CSS is one of those things we see get thrown around but not really explained. If it does, we only get to scratch the technical surface. Over the years, CSS has grown from something that makes the web prettier into a tool that can be infused with user experience psychology and conversion inducing patterns. To add to it all, the differences in browsers and screen size requirements push CSS’ potential to be complex through requirements just a little bit further.

Today, CSS is a melting pot of design, technical knowledge and personality codified. There is more to CSS than just changing background colors and wondering why things aren’t aligning as it should.

CSS is a visual communication tool that often gets overlooked and glossed over because we’re too distracted by other things like JavaScript frameworks and libraries.

And like JavaScript, we often pick up CSS with basic working proficiency and stop as soon as we achieve our immediate goals. As a result, we tend to ignore things like structure, architecture, cohesion and potential code growth across the application until it’s too late.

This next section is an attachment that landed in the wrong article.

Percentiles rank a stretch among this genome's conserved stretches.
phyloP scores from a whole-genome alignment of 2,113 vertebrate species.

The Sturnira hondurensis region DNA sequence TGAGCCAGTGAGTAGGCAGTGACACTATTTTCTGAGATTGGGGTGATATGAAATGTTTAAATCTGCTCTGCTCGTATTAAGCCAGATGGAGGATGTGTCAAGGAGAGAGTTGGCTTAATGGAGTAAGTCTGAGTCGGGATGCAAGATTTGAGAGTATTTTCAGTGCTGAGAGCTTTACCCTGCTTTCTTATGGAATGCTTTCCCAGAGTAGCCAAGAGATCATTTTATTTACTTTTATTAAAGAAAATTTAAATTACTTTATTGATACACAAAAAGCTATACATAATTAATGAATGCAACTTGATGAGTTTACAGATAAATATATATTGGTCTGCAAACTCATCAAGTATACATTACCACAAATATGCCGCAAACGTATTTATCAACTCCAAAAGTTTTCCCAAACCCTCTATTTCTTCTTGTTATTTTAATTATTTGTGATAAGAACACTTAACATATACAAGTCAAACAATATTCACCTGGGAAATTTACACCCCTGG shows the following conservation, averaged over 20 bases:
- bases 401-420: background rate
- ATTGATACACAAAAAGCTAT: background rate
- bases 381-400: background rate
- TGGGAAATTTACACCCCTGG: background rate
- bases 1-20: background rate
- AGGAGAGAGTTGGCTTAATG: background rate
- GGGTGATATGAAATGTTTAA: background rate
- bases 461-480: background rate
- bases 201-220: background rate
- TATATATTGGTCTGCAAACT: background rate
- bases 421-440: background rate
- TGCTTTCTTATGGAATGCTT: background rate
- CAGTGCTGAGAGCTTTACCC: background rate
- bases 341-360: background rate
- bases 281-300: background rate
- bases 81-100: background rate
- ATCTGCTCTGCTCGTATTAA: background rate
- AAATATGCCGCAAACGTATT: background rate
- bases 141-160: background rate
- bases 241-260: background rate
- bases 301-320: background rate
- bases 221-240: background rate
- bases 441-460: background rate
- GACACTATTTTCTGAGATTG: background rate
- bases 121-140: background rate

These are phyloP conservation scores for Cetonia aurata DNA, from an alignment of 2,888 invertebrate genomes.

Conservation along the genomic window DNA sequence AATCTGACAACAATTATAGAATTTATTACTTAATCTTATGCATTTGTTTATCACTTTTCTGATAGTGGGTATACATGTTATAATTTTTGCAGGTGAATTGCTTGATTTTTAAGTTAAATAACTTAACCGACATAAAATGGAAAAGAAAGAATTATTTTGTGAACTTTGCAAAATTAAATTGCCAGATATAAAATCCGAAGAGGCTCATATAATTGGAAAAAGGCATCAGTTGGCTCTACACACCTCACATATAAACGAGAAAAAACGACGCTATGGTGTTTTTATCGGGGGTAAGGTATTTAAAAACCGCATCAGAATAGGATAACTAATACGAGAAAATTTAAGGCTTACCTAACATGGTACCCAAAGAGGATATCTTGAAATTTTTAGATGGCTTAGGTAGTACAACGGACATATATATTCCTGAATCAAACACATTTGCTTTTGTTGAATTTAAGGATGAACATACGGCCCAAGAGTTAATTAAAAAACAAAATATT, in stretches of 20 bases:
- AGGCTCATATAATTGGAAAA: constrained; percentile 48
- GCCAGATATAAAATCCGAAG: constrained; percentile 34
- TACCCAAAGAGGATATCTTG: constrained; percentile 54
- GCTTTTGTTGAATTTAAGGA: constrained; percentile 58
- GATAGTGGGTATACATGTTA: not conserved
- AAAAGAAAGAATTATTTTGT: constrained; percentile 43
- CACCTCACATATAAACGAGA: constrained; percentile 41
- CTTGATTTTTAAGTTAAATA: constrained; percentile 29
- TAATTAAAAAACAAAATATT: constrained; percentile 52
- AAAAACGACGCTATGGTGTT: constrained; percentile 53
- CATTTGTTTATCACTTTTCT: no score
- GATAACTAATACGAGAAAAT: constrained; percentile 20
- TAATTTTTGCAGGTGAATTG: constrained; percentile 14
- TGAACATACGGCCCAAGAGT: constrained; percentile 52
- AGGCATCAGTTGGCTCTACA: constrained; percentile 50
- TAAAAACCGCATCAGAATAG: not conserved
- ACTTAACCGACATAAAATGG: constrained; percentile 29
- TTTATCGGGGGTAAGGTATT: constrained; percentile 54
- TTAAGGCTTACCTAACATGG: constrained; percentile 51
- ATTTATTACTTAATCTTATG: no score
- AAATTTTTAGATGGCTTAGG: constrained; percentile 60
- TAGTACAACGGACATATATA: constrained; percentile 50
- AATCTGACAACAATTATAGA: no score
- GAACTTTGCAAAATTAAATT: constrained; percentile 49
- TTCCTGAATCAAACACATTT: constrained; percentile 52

But first, let us begin at the beginning.

What exactly is CSS?

CSS is an acronym that stands for Cascading Style Sheet. All browsers have a CSS interpreter where styling rules are applied to the corresponding elements.

On a technicality, CSS is not a programming language.

This is because the purpose of CSS is to style markup (aka HTML) for web browsers. HTML is merely a language that ‘mark up’ content — meaning that it gives the document a certain visual and structural formatting.

Both HTML and CSS are declarative in nature. This means that it only describes things and doesn’t do any processing. When you write <h1>Title here</h1>, you are not programming anything in particular but merely declaring a piece of data to be shown.

When you add CSS into the mix, you are telling the browser what the text between the <h1> tags should look like. There is no algorithm. No state storage. No dynamic elements as such. All that sits in the realms of JavaScript and has nothing to do with CSS.